Publicaties 2011

Typical and atypical (cerebral palsy) development of unimanual and bimanual grasp planning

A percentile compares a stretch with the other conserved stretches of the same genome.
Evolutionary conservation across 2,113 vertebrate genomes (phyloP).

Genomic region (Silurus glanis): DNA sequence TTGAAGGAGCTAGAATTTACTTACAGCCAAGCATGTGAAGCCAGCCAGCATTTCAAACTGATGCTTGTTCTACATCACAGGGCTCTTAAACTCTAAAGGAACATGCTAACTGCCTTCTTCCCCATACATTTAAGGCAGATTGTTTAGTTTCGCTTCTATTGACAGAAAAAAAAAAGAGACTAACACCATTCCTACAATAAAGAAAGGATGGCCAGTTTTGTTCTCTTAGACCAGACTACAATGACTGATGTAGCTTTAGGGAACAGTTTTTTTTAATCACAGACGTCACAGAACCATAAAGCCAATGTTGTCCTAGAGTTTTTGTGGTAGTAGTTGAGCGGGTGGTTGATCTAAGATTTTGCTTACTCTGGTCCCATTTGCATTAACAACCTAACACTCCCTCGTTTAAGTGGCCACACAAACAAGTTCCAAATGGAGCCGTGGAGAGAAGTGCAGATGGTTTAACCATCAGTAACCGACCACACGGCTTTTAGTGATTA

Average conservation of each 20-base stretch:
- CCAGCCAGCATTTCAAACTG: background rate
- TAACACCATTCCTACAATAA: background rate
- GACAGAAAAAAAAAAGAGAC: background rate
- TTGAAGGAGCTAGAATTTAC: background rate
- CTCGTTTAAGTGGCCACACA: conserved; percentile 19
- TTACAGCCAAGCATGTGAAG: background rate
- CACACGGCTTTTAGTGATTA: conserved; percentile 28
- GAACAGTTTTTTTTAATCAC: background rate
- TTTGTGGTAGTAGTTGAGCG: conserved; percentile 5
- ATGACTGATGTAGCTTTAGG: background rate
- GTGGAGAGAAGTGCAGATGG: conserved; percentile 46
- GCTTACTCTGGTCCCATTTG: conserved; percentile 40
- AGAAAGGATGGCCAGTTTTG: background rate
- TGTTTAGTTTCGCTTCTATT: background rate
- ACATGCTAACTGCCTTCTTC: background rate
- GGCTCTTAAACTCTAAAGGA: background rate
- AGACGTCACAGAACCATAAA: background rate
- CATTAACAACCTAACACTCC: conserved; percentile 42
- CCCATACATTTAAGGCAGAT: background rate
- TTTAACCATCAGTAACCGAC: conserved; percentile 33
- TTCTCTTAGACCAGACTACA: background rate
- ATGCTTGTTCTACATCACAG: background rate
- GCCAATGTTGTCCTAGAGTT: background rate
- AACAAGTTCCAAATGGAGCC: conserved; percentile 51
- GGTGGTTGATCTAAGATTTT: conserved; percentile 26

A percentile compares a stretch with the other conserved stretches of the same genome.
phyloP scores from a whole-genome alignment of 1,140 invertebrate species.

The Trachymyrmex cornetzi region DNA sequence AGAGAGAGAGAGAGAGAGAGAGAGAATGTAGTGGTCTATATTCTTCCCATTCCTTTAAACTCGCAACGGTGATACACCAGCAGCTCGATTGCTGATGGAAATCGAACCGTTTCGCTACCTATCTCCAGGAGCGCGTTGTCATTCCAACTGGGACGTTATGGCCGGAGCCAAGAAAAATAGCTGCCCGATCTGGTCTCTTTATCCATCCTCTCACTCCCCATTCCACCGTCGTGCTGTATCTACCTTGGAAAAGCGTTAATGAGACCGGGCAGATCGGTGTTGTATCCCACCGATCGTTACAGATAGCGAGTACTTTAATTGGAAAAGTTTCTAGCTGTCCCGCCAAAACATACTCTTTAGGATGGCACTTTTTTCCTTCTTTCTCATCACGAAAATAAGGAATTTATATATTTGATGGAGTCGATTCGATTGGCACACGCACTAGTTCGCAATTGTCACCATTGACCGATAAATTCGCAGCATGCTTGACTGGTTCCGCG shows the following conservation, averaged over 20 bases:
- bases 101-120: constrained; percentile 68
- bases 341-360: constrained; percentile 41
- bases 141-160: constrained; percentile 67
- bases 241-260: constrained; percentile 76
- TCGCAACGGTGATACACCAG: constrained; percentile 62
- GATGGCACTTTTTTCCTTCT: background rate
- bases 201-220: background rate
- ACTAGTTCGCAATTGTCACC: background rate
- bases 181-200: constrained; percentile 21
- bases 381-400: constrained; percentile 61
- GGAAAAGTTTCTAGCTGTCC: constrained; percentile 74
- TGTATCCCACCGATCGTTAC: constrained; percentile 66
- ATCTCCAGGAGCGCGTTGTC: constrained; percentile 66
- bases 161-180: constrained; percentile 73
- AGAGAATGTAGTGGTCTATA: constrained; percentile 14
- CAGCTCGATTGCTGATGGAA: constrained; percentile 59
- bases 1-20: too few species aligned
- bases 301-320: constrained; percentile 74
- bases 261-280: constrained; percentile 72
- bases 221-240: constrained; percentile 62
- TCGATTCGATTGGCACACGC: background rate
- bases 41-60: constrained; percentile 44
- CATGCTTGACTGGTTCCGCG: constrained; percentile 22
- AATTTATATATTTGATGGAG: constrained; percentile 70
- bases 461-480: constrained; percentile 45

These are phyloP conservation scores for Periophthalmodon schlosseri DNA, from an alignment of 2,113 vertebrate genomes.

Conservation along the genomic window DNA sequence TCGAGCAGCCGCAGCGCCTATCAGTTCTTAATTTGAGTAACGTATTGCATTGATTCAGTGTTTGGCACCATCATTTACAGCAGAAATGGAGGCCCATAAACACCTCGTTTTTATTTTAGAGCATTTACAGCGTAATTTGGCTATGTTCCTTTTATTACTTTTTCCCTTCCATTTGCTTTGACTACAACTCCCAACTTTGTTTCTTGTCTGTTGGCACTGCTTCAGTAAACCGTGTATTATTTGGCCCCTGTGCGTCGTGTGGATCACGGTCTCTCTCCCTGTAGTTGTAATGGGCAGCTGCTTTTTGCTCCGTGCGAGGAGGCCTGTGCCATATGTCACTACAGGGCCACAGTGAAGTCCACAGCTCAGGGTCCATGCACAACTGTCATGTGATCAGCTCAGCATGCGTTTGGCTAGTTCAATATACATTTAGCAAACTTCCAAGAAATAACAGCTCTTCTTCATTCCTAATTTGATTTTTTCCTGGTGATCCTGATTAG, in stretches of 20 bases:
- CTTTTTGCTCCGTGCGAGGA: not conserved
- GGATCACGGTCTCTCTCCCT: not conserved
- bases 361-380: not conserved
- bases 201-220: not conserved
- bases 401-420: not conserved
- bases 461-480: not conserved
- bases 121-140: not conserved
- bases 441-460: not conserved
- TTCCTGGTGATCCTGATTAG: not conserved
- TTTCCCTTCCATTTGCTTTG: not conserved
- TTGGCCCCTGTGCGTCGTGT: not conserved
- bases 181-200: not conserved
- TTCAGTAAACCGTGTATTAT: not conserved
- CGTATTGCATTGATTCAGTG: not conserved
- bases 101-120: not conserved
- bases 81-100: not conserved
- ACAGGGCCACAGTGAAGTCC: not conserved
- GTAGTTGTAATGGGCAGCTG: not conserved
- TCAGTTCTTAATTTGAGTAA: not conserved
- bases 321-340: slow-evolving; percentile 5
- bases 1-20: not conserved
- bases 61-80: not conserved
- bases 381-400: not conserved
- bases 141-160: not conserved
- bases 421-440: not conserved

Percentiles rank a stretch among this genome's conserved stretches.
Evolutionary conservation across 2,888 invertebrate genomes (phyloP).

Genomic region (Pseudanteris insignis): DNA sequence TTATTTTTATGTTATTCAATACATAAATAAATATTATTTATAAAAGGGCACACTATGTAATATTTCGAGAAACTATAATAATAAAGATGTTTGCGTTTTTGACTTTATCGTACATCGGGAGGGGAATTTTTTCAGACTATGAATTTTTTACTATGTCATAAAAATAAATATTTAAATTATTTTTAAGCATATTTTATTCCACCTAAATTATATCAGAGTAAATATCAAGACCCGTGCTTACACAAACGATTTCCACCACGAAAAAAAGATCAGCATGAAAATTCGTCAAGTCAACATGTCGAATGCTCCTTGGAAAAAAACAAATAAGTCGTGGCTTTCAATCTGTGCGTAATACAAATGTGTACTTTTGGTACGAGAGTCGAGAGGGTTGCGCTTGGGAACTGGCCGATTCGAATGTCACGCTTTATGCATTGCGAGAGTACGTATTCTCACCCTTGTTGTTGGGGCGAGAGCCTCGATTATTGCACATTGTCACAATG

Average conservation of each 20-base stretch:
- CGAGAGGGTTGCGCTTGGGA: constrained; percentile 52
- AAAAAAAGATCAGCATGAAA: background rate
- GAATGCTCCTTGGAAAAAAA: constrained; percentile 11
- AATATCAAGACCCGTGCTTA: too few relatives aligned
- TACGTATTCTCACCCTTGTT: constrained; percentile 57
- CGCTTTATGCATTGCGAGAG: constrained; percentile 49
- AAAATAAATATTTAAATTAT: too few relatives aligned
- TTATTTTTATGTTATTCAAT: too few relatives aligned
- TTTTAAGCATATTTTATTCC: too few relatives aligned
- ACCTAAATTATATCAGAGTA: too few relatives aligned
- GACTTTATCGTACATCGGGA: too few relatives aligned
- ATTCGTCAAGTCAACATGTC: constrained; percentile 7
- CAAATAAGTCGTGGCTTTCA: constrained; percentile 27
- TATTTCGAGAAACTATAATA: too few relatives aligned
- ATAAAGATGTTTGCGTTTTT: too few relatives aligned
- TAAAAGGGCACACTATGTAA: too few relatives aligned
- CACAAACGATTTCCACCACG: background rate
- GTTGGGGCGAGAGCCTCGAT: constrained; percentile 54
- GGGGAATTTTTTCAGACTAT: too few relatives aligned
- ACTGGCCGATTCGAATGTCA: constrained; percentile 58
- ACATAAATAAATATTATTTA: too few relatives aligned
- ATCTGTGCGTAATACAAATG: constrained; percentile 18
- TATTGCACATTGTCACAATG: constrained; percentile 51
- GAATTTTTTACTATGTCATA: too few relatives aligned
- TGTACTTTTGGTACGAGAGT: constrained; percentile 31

In the present study we tested 13 children with cerebral palsy (CP) and 24 typically developing children (7-12 years old) in a unimanual and bimanual motor planning task. We focused on two research questions: (1) How does motor planning develop in children with and without CP? and (2) Is motor planning facilitated when the task is performed with both hands? Participants had to grasp one or two vertical oriented cylinder(s) and transport it/them to a platform that had different heights. As a measure of motor planning, we registered the height at which participants grasped the cylinder. Here, anticipation of grasp height upon the height of the upcoming target(s) is reflective of proper forward motor planning as it leads to a comfortable posture at the end of the task. In the unimanual task the typically developing children showed a significant grasp height effect, which increased with age. In contrast, no grasp height effect, or age related changes therein were found for the children with CP, suggesting a compromised development of motor planning in these children. Interestingly, when children had to transport one cylinder to a high shelf and one cylinder to a low shelf, the more affected hand of the CP children clearly anticipated the grasp height to the upcoming target height. The less affected hand did not show such anticipation. Taken collectively, these findings suggest a delayed or compromised development of motor planning in children with CP compared to typically developing children. At the same time, the facilitated motor planning of the more affected arm in the bimanual task offers a valuable entry point for intervention to improve motor planning in CP.